Despite the many setbacks, consumer advocate, author, and former health insurance executive Wendell Potter says there is reason to be optimistic about our politics if we take the long view and challenge corporate power
MARC STEINER Welcome to The Real News Network. I’m Marc Steiner. Great to have you all with us, once again. And once again, Real News is going to be talking to Wendell Potter. You all know him from all of our work with him before. He worked with Humana for many years, was inside the corporate world, and then he had a change of heart, and wrote these books— books like Deadly Spin: An Insurance Company Insider Speaks Out on How Corporate PR is Killing Health Care and Deceiving Americans and Nation on the Take: How Big Money Corrupts Our Democracy and What We Can Do About It. His newest project is Tarbell.org, which examines the money in politics and affects millions and millions of Americans. It’s good to have a chance to talk with you here, Wendell.
WENDELL POTTER Thanks, Marc. It’s good to be here.
MARC STEINER So let me just take a step backwards to your days at Humana and your days in the corporate world. And I know that you’ve been interviewed about your change of heart and what you’ve come to, but I’m curious as you think about your life in the corporate world, and what America faces now, money in politics— how do you think America gets over this bridge, gets over this hump of money in politics as you are smack dab in the middle of it?
WENDELL POTTER I think we’ve got to somehow curb the influence of money in politics. I did work at Humana and Cigna and when I was at Cigna, one of the things that my staff did was control the political action committee giving. We doled out money to candidates that we liked and also, I worked very closely with their lobbyists. So I learned how corporations spend money to influence public opinion, public policy, and elections. And that’s one of the reasons I left my job because I viewed that we were in many cases, drifting away from our roots as a republic into one that was controlled largely by corporations and by the wealthiest in this country. That’s one of the reasons I left because I felt that I needed to tell what I learned, what I knew, and what I used to do in my old job, to have people understand just where we are as a country and what we need to do about it. So the reason I wrote The Nation on the Take [was] to help people wake up to the reality of the fact that in many cases, our democracy is just a democracy in name only.
MARC STEINER So on a personal level, the years you worked at Cigna and Humana, the people you work with— did you all ever have conversations about what exactly you were doing, having a sense that you were influencing power, what that meant, and why? Do those discussions take place, any questions? I’ve always been very curious about what the inner workings were like.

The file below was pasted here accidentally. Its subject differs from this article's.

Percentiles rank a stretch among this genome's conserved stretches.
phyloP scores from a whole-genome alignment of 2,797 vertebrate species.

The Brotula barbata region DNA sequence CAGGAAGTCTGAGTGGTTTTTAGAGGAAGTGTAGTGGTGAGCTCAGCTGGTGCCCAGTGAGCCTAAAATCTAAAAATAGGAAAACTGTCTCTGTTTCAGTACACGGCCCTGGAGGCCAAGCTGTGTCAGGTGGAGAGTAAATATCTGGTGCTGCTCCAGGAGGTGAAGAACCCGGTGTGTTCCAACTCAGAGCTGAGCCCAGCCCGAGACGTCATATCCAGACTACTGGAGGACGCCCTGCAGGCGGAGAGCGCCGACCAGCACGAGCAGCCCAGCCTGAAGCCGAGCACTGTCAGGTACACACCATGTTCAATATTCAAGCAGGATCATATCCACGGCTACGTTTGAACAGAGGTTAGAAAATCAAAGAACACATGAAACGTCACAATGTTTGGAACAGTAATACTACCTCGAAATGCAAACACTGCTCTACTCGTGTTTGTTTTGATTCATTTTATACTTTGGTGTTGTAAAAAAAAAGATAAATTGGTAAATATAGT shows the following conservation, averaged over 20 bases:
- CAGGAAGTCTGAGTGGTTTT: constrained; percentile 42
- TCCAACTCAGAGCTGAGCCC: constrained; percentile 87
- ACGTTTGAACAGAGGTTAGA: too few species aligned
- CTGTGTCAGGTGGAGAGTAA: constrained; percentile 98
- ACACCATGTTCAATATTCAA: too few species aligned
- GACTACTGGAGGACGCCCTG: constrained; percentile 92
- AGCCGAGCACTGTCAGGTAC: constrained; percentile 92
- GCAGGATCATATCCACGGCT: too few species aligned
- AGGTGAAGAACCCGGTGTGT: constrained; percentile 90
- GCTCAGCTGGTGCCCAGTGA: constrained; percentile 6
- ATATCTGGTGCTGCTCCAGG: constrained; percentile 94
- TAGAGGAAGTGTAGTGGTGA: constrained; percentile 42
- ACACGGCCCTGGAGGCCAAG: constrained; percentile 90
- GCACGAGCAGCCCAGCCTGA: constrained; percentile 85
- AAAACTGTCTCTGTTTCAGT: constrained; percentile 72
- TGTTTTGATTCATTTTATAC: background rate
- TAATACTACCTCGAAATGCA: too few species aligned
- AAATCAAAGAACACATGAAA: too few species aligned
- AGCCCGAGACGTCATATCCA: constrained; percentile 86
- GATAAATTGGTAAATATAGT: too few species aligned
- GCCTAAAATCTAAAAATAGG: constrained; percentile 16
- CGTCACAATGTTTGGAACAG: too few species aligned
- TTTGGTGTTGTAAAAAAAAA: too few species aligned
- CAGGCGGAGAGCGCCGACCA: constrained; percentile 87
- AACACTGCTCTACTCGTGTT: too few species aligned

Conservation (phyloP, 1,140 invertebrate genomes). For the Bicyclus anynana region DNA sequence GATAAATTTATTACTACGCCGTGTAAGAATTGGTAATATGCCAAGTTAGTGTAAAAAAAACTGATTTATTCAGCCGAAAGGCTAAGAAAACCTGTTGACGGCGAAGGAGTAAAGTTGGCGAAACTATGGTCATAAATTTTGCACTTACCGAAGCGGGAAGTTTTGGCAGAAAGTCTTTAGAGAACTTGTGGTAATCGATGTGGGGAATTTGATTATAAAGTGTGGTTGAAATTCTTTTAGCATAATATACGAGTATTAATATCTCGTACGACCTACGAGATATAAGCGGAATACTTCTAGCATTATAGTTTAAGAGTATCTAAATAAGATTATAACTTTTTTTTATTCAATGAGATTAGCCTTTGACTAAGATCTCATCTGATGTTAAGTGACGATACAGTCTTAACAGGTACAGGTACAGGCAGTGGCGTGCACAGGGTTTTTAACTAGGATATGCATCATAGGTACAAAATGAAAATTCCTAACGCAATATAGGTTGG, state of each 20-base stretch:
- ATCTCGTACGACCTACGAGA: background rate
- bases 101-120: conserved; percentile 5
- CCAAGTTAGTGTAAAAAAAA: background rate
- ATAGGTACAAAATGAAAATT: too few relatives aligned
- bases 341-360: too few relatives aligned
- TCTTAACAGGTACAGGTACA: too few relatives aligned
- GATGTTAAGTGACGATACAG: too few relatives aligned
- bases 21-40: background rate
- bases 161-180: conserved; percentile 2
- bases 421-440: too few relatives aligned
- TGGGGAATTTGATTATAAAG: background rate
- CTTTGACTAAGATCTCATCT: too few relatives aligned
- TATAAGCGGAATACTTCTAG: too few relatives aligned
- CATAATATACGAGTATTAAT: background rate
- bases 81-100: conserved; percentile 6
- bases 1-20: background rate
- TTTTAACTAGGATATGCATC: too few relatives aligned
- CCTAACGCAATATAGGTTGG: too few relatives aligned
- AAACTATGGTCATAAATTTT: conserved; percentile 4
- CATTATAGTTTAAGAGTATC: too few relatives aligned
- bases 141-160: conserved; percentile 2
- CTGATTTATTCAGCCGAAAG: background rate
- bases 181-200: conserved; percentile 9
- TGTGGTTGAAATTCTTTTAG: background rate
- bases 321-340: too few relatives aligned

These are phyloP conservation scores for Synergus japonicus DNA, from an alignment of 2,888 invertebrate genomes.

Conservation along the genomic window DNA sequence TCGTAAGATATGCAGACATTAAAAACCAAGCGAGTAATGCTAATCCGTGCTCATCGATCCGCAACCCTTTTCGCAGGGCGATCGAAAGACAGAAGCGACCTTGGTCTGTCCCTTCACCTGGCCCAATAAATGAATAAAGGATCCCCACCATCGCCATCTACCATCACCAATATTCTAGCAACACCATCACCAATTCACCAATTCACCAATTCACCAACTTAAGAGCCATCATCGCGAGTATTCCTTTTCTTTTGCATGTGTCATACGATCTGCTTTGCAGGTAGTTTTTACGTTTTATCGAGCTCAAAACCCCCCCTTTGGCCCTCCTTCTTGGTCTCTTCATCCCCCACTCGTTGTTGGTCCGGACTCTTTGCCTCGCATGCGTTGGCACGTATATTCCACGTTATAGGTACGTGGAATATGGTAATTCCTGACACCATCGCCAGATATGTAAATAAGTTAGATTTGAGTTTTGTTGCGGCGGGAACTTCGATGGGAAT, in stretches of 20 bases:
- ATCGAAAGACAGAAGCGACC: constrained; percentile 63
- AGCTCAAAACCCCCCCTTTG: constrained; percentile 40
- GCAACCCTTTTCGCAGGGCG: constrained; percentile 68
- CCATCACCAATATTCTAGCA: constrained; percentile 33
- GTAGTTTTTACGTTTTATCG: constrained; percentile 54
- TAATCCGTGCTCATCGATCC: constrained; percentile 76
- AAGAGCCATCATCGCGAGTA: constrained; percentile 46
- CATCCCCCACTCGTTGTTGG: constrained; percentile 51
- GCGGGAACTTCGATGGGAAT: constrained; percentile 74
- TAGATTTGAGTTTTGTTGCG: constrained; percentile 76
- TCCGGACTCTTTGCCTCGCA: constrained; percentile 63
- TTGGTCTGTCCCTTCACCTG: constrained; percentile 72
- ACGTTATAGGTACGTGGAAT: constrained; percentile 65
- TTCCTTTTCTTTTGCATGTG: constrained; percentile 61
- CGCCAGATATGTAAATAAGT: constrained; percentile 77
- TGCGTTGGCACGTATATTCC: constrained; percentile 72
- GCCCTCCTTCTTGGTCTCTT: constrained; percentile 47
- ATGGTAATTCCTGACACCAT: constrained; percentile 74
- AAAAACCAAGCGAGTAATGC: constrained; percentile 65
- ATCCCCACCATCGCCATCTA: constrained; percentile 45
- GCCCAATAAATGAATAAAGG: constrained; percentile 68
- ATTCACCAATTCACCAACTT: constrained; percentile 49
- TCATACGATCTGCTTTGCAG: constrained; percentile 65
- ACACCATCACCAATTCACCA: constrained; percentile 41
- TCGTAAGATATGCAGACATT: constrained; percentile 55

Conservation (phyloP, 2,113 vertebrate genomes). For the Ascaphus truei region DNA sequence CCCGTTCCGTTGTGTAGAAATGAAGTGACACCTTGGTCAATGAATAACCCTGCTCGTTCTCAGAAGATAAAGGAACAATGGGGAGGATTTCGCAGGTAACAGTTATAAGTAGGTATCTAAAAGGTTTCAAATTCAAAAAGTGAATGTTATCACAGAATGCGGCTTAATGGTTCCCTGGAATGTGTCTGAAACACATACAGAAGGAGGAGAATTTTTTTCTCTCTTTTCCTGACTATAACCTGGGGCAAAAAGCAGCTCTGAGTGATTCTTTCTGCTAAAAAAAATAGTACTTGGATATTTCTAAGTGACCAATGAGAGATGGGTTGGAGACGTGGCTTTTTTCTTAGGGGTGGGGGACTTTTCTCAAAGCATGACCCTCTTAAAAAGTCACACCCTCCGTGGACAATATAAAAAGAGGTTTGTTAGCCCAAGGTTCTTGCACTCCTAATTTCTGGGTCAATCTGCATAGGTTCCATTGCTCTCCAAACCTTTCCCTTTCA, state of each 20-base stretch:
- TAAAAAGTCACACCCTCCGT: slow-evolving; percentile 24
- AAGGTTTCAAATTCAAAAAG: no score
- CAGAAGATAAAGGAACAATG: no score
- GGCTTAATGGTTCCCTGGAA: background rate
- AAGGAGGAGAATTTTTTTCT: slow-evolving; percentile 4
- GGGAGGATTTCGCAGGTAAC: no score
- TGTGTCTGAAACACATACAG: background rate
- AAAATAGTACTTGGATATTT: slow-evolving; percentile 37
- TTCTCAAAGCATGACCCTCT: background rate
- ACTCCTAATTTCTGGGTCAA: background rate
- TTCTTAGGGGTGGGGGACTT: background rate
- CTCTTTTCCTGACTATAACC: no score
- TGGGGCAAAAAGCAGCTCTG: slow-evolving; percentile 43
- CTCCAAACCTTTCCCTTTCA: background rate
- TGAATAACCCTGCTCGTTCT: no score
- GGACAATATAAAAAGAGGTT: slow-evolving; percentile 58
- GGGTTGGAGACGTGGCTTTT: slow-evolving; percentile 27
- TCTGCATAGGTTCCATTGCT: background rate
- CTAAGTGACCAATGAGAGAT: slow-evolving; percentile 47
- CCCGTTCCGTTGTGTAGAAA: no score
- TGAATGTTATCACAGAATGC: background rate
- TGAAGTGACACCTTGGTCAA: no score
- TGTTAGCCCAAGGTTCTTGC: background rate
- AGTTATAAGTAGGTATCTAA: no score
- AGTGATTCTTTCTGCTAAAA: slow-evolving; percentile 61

WENDELL POTTER No, you don’t hear those conversations. You just become part of a team and there’s a mentality. You’re working for an organization and there, there’s this team mentality. You are expected to be a team player and to do your part, play your role, to help the company achieve its objectives. And typically that objective, the overall objective, is to enhance shareholder value, is to reward people who are already very rich, and who are investing in your company and who own it. So that’s why I learned that we have increasingly a plutocracy in this country, but when you’re on the inside, you become very much unaware of how the rest of the country really lives. And also, the consequences of the actions, you might have some small part, and typically you do if you work for a big corporation, you have some small part. Few people are able to pull back and see the forest for the trees. They’re just completely self-focused. They are usually paid very well, get bonuses, and stock options. Your ability to help the team meet its objectives, determine whether or not you’re going to get that bonus and stock options.
MARC STEINER To me it makes me think of— people look at this in many ways that this is just how America is built. This what we do in America. This is how the system works. So whether you’re functioning inside the system and that’s your job, and that’s how you view it because that’s your job. Or on the outside, giving up saying, this is just the way it is. Why beat your head against the wall? That’s what America is about.
WENDELL POTTER It’s what it’s about, but we’ve had such a growth in the power of corporations, far more than it was when I was growing up. Executive compensation is far, far higher than it ever was in the early beginnings of this country. It’s more like what we had during the Gilded Age of the early 1900s. We’re in a second Gilded Age in which the rich and powerful are much more influential than they had been in the past. But we’ve seen course corrections in our country’s history, as we saw then. This nonprofit organization that I started, Tarbell.org, is named after Ida Tarbell who was a muckraking journalist in the early 1900s during that Gilded Age. She set her sights on at the time the richest man in the world, John D Rockefeller, and his big monopoly, the Standard Oil Company. Her reporting was so impactful that it led to the breakup of that company into some very important anti-trust and campaign finance laws. We’re at a similar point in history in which we’ve seen once again, corporations amass tremendous power and people beginning to wake up to realize the consequences of that. There is a lot of support throughout the country for doing something to curb that power at both the state and municipal level and increasingly so, at the federal level.
MARC STEINER So one of the things that seemed to change that dynamic in the early part of the 19th century, I first thought of this thing about Dwight Eisenhower, what he warned us about as he was leaving office.
WENDELL POTTER Right, exactly.
MARC STEINER About the corporate military power complex and he wouldn’t even recognize what we are right now.
WENDELL POTTER He would not.
MARC STEINER As the president of my childhood, he would not remember.
WENDELL POTTER Mine too.
MARC STEINER But one of the things that seemed to change this was, the growth of the union movement. That was part of the push because labor stood up and said, we have to demand our rights. And there was this push to end the Gilded Age and it was much easier in some senses it seemed, to organize that in the 10s, 20s and 30s, than it is now because it’s such a disparate— it seems to me an almost wild west— atmosphere in terms of how Amazon and the rest of those companies work.